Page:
Tobacco Industry Statements in the Department of Justice Lawsuit
Over the last half-century, the tobacco industry has earned billions of dollars in profits by selling a deadly and addictive product while denying its harmfulness. As criticism of the industry has accelerated in recent years, and calls for product regulat
A test of whether the industry has reformed is the truthfulness of company statements made under penalty of sanction in a court of law. At the request of Rep. Henry A. Waxman, this report examines recently submitted filings by the five largest cigarette manufacturers in the civil suit brought by the United States Department of Justice (DOJ). The report assesses the truthfulness of company positions on three critical health issues:
(1) the health effects of smoking;
(2) the health effects of environmental tobacco smoke; and
(3) the addictiveness of nicotine.
The report also examines three companies' statements about previously controversial issues: Philip Morris's statements on control of nicotine, R.J. Reynolds's statements on marketing to children, and British American Tobacco's statements on document destruction.
The report finds that when forced to take legally binding positions, the tobacco industry still does not accept scientific consensus about the harms of their products. Despite overwhelming agreement among experts that cigarettes cause disease in smokers, that environmental tobacco smoke causes disease in nonsmokers, and that nicotine is addictive, the report finds:
â€¢ Four of five major tobacco companies still question whether smoking causes disease. That smoking causes lung cancer, heart disease, emphysema, and other diseases is universally accepted by medical and scientific authorities. Yet Lorillard, British American Tobacco, and Brown & Williamson still qualified their statements on causation, and R.J. Reynolds acknowledged only that smoking "may contribute to causing . . . diseases in some individuals."
â€¢ All five major tobacco companies deny that environmental tobacco smoke causes disease in nonsmokers. Medical and scientific organizations that have found that environmental tobacco smoke causes disease include the U.S. Surgeon General, the World Health Organization, and the American Medical Association. Yet the five leading tobacco companies all indicated that they disagree. Three of these tobacco companies, Philip Morris, British American Tobacco, and Brown & Williamson, admitted only that environmental tobacco smoke can be "irritating" or "annoying" to nonsmokers.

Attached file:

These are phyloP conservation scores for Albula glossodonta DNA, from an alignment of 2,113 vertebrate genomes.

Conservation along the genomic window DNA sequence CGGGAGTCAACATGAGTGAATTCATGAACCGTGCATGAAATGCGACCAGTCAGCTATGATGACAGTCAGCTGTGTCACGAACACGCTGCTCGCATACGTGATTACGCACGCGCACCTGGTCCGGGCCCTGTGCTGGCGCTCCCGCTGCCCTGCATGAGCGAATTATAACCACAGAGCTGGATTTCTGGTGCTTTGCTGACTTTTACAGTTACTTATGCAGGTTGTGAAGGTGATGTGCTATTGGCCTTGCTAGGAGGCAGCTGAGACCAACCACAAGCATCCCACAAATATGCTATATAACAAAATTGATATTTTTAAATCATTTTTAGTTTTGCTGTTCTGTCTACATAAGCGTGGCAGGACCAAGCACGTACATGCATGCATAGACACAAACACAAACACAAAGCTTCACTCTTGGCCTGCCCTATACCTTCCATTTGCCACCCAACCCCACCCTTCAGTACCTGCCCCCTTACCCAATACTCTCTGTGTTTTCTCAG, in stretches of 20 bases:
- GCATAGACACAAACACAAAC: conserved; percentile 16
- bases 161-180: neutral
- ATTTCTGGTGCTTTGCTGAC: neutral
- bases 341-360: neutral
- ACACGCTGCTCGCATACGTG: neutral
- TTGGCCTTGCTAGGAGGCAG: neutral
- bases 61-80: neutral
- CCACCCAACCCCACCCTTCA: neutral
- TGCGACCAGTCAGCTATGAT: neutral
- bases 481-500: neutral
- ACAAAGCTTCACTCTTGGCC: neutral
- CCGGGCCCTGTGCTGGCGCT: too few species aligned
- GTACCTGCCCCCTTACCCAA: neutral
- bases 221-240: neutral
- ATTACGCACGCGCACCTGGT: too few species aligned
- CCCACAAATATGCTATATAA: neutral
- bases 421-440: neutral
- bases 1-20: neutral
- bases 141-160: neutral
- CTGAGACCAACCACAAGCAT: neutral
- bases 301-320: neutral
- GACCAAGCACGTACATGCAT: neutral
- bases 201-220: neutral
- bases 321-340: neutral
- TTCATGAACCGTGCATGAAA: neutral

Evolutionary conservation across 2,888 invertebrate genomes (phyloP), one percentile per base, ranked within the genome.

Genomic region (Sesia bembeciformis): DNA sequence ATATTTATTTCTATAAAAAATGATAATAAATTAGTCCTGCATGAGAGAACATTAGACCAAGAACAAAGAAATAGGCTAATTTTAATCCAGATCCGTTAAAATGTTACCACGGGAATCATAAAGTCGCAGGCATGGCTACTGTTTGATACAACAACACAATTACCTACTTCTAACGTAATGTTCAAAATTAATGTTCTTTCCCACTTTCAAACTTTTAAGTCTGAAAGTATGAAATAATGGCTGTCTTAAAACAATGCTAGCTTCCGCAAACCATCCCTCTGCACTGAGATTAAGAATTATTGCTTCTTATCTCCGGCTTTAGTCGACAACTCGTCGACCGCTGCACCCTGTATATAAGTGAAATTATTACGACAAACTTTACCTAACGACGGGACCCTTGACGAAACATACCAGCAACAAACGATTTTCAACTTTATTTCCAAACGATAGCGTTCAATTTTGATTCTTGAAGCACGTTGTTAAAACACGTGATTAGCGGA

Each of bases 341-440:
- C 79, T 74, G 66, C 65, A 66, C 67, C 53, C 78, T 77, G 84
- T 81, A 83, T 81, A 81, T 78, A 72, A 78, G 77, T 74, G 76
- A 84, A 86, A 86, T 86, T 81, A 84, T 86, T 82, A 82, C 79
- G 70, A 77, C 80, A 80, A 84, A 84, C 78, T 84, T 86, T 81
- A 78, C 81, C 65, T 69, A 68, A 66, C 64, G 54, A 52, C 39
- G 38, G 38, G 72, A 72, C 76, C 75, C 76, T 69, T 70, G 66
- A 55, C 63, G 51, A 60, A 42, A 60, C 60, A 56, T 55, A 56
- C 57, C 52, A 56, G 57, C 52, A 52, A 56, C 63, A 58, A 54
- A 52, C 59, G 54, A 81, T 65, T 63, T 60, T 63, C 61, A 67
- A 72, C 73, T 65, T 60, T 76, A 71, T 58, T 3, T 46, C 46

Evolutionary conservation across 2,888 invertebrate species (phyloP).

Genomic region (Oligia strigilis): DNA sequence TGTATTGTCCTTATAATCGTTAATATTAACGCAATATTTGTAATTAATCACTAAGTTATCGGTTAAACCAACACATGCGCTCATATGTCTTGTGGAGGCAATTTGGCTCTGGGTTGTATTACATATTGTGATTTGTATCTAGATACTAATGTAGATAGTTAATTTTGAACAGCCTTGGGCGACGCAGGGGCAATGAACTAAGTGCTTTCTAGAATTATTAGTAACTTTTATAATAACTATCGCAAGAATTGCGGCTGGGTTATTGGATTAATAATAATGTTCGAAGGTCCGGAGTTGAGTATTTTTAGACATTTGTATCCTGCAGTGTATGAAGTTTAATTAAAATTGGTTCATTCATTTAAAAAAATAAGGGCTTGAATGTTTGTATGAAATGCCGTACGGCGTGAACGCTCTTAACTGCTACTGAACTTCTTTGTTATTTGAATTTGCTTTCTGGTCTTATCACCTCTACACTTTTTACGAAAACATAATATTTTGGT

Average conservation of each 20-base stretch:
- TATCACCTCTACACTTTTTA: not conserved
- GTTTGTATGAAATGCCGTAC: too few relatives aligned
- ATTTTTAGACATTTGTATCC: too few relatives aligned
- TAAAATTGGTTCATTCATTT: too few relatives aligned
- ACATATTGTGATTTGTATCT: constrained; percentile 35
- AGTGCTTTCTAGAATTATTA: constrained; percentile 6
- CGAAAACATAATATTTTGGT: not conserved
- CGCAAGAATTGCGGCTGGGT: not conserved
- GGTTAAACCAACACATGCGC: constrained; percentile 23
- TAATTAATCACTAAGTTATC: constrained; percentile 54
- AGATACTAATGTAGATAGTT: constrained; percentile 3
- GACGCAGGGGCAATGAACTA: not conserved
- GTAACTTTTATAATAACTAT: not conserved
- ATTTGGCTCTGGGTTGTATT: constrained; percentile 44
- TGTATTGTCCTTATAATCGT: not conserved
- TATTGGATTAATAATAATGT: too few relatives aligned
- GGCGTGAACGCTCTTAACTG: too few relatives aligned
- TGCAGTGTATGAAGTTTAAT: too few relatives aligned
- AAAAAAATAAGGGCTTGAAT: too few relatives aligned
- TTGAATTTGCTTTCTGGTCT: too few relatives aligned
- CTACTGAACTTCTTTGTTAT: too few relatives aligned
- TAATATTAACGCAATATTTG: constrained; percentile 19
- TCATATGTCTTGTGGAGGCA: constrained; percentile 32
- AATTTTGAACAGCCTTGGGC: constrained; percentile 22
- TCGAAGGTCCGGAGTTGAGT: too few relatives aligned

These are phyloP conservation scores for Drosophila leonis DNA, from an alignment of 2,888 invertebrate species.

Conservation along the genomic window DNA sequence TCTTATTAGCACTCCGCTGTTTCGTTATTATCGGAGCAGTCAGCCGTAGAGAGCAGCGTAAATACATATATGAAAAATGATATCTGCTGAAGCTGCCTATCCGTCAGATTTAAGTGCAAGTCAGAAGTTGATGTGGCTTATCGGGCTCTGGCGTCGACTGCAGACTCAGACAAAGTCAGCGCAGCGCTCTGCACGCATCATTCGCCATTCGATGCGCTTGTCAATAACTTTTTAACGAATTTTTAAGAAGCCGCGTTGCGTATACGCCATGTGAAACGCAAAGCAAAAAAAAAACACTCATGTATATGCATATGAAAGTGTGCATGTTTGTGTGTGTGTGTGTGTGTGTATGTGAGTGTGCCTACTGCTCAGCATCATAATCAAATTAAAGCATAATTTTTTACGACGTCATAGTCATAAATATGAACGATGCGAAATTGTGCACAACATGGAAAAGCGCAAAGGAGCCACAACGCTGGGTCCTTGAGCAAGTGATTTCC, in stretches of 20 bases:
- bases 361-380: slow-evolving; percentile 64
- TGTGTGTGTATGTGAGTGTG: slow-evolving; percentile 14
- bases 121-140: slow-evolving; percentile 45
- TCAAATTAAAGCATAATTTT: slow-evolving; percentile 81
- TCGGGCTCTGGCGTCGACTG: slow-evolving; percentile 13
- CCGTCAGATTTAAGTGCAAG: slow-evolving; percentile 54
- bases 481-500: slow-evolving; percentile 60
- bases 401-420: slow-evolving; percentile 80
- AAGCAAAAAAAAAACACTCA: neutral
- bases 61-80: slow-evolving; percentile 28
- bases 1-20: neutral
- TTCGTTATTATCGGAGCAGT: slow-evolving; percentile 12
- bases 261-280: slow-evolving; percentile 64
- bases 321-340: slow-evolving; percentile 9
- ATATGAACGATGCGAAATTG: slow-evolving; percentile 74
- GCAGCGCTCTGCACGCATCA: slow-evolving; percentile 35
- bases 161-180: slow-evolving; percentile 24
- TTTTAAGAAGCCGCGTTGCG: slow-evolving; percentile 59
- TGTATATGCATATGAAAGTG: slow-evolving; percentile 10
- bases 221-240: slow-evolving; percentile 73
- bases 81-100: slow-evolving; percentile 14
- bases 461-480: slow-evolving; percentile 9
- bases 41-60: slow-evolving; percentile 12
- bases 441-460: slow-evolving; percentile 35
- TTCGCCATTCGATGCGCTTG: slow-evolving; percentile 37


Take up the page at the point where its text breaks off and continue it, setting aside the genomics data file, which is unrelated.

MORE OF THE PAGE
â€¢ Four of five major tobacco companies fail to admit that nicotine is addictive. Medical and scientific authorities uniformly agree that nicotine is addictive. Yet Lorillard stated that "after reasonable inquiry . . . the information known or readily obtainable by Lorillard is insufficient to enable Lorillard to further admit or deny" that nicotine is addictive. Philip Morris, R.J. Reynolds, and British American Tobacco dodged the question.
The report also finds that individual tobacco companies are unwilling to take responsibility for well-documented corporate behavior. The report documents:
â€¢ Philip Morris continues to deny it has control over nicotine. In 1996, former company scientists explained in detail how the company used a multitude of methods with the goal of "controlling the nicotine levels." Yet in its court filing, Philip Morris still denied it "â€˜controls' the nicotine content of its cigarette filler or the . . . nicotine yields of cigarette smoke."
â€¢ R.J. Reynolds continues to deny it has marketed to children. Dozens of internal company documents show that R.J. Reynolds planned to "[d]irect advertising appeal to the younger smokers" as young as 14 years of age. Yet in its court filing, R.J. Reynolds stated it "is not aware that any of its marketing programs from 1954 to the present have targeted persons under the age of 18."
â€¢ British American Tobacco continues to deny document destruction. An Australian court has recently determined that a British American Tobacco subsidiary destroyed thousands of documents to defeat smoking and health lawsuits. Just last month, a former general counsel and consultant of British American Tobacco admitted under oath that one purpose of the company's "document retention policy" was to prevent documents from being used in litigation. Yet in its court filing, British American Tobacco denied it ever "destroyed, caused to be destroyed, or [was] aware of the destruction of documents because the documents would have been adverse to [British American Tobacco] if they had been produced in discovery during smoking and health litigation."